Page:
Notarization of apps hasn’t been one of Mojave’s headline features, perhaps because it’s currently voluntary, and its virtues are subtle rather than blatant. It’s also something very positive which Apple is doing for those developers who don’t or can’t distribute their products through the App Store, which goes against the popular story of Apple wanting to close the macOS app market in order to boost its income from its own store.
A notarized app comes with no guarantee that it’s flawless and perfectly functional. There are though two important steps which it must complete, which should give users high confidence that it is neither malware, nor trying to rob you of your personal data.
First, before the app can even be submitted for notarization by Apple, it must be hardened. This limits what the app can do; for example, if it wants to access protected data, hardware, or services, it must declare that in the form of an entitlement, in a similar system to that used for the App Store. With Mojave’s new privacy system, any attempt to use such an entitlement correctly will still result in you being asked to give your consent.
Then, having been restricted by those declared entitlements, the app is submitted to Apple to be checked to determine whether it contains any malware. If Apple is happy that it looks clean, then that specific version of that specific app is given an additional signature ‘stapled’ into it, and has been officially notarized.
Given that, at least for the next year, notarization is only voluntary, what effect does it have on you the user, and how can you tell whether an app is notarised, as a developer might claim?
If you want to check formally, my free app Taccy from Downloads above will now tell you whether any macOS app has been notarized. If you prefer to do this yourself at the command line, use something like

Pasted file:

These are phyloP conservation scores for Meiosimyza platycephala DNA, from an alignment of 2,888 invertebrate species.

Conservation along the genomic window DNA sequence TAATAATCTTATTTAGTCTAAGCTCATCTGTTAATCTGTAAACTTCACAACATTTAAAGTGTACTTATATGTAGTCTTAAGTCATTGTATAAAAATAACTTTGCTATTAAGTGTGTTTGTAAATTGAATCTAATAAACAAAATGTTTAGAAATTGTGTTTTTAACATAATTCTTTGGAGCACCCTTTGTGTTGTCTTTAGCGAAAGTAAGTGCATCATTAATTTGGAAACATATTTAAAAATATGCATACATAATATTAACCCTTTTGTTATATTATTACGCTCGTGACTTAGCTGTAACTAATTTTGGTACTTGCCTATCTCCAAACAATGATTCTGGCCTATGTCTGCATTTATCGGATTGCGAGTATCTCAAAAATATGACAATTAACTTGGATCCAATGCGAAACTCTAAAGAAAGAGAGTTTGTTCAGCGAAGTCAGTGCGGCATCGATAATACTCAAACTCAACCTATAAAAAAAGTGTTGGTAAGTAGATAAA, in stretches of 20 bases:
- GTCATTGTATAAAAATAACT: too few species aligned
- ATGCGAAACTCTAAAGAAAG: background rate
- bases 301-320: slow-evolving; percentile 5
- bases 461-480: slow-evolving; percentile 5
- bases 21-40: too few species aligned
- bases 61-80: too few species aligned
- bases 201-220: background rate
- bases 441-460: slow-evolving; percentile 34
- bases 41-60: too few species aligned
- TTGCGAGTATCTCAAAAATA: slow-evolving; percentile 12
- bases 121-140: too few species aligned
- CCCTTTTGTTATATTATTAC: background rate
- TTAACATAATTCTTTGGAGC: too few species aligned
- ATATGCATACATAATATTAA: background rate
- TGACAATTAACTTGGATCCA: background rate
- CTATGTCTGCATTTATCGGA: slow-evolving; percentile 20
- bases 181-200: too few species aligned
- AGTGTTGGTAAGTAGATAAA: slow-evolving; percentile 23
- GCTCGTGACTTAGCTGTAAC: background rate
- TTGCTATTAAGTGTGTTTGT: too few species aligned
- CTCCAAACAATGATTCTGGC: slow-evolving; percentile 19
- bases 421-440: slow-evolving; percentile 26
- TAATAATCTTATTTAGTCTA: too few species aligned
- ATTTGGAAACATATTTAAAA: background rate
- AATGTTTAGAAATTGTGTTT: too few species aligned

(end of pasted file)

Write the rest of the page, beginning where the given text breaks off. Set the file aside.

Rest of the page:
spctl -a -v /pathto/appname.app
where /pathto/appname.app specifies the location and name of the app bundle. Both Taccy and
spctl need to be run in Mojave in order to know about notarization, though.
But you don’t have to go out of your way: the chances are that you will have downloaded the app, and its quarantine flag will be set, forcing it to undergo full Gatekeeper checks when it is run for the first time.
Normally, you’d then see this type of dialog, in which the Security & Privacy pane icon is defaced by a yellow caution sign. That app hasn’t been notarized, merely signed using a regular Developer ID.
If the app has been notarized, there are subtle but important differences in the dialog shown. There’s no defacement by the yellow caution sign, and the information text bears the additional words:
Apple checked it for malicious software and none was detected.
This only occurs in Mojave, though.
When you have previously opened that app and its quarantine check has already been performed, there is nothing obviously different about a notarized app. But Taccy and
spctl can still find out for you, if you wish.
Apple doesn’t charge developers for this service: it is completely free, and both rapid and very efficient. It only applies to apps which are distributed outside the App Store, those for which Apple gets no direct financial return. Unlike the App Store’s restrictive rules, hardening very seldom gets in the way of anything that a legitimate macOS app might want to do, so it doesn’t impose any significant constraints on the great majority of third-party products.
Best of all, deceptive exfiltration of browser histories as performed by some former App Store apps is simply not possible in a notarized app running in Mojave. That has got to be yet another good reason for upgrading.